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Immigration and recession



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Philip Ruddock MP 7 Ϋ

Federal Member for Dundas Shadow Minister for Immigration and Ethnic Affairs

Electorate Tel: (02) 858 1011 Fax: (02) 804 6739

Parliament House Tel: (06) 277 4343 Fax: (06) 277 2062

IMMIGRATION AND RECESSION

Dr Birrell's paper, "Immigration and the Recession" is a timely reminder of the depth of the recession engineered by Labor policies and its impact on all Australians.

The statistics confirm what has been a long held suspicion that migrants from a non-English speaking background who have been here for less than 12 months are the worst effected in times of high unemployment.

The figures suggest that intending migrants are not properly briefed on the employment and general economic situation in Australia before they make the decision to migrate.

Australia has been less than diligent in providing information on the Australian labour market, skills recognition processes, skills shortages or unemployment figures at overseas posts. There is an urgent need to ensure that intending migrants are fully and accurately prepared for the reality of Australia today and the devastating effects of the Hawke/Keating policies.

More than ever there is a greater need to maintain the skills bias in our migration program to ensure that those who do have a higher level of education, skills and qualifications will find it easier to enter the workforce during any recovery.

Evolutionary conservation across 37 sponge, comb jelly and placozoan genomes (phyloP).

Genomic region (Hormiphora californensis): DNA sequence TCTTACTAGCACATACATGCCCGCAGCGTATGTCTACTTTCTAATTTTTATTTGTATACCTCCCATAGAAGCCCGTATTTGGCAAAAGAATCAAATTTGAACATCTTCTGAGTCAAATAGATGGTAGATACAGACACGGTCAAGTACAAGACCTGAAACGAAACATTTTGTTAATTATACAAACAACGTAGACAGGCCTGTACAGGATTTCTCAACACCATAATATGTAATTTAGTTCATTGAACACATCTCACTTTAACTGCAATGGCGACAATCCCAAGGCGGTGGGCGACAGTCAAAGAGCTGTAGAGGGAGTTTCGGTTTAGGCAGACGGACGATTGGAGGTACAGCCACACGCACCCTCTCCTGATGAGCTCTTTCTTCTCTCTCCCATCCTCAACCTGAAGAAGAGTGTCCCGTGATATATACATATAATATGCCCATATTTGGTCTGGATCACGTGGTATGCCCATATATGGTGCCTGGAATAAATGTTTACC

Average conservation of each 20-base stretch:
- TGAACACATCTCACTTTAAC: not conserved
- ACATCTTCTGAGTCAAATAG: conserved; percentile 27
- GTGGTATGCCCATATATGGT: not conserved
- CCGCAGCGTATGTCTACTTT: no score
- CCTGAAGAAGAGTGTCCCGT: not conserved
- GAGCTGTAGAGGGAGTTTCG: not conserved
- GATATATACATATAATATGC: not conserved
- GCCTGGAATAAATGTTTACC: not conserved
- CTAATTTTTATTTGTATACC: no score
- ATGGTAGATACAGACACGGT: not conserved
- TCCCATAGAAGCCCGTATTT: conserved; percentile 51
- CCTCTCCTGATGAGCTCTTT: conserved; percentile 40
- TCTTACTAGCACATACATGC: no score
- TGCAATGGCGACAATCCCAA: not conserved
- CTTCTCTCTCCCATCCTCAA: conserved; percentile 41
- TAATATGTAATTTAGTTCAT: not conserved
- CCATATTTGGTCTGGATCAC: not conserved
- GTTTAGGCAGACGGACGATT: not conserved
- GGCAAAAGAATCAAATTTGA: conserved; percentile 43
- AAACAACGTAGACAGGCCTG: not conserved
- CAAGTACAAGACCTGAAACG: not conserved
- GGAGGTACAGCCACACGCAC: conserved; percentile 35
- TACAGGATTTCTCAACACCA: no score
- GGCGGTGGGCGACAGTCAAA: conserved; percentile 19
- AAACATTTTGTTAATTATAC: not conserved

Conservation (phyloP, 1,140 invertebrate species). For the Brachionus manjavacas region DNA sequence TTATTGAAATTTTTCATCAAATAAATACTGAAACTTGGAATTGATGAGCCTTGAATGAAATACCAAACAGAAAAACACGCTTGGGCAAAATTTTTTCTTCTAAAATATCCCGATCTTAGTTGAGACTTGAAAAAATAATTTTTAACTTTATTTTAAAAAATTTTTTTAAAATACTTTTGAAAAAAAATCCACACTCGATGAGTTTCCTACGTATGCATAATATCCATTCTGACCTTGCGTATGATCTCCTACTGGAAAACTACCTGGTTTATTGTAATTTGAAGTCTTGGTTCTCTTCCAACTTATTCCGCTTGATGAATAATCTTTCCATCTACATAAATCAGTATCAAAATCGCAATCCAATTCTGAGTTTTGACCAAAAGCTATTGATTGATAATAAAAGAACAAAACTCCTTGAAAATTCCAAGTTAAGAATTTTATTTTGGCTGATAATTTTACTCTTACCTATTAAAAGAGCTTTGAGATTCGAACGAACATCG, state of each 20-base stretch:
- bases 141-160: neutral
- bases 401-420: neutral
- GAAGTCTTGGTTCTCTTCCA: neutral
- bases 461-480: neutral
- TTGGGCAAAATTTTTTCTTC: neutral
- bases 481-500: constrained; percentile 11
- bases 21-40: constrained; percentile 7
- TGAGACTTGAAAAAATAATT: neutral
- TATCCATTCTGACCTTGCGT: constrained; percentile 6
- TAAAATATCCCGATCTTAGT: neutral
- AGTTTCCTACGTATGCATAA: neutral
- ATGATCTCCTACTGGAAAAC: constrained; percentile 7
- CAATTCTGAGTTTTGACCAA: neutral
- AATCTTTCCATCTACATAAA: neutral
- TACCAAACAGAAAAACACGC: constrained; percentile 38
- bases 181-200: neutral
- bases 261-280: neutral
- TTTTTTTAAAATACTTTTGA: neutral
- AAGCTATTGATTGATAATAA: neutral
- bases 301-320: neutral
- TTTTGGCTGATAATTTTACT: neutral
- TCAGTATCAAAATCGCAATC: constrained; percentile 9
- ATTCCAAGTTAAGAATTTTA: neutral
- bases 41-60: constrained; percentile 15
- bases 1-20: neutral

The Opposition has clearly and consistently maintained that in the short term, our immigration program will fall. We believe, and the statistics support our contention that this shortfall has occurred because people are

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less willing to come here when our future looks so uncertain and our capacity to absorb immigrants is considerably reduced. Also, the maintenance of proper tests to obtain a quality outcome through the use of selective criteria based upon age, skill, education and employability, will also see the program continue to fall.

While changes could be approprate in the balance between the concessional family reunion category and independent entry, abandonment of family reunion considerations would not be appropriate. Research has shown that the presence and support of family members in a new country is an important determinant in successful settlement.

There is some scope to more closely align the concessional entry requirements to the skilled category, particularly in the area of English language proficiency. This was an issue raised by FitzGerald in his CAAIP report and one which the Labor Government rejected.

The Opposition believes it is important to view the question of maintaining a balanced program which ensures that the overall impact of policies will produce an outcome which is more skilled, more qualified and more employable.

July 2 1991

Contact Philip Ruddock after hours on (06) 249 7749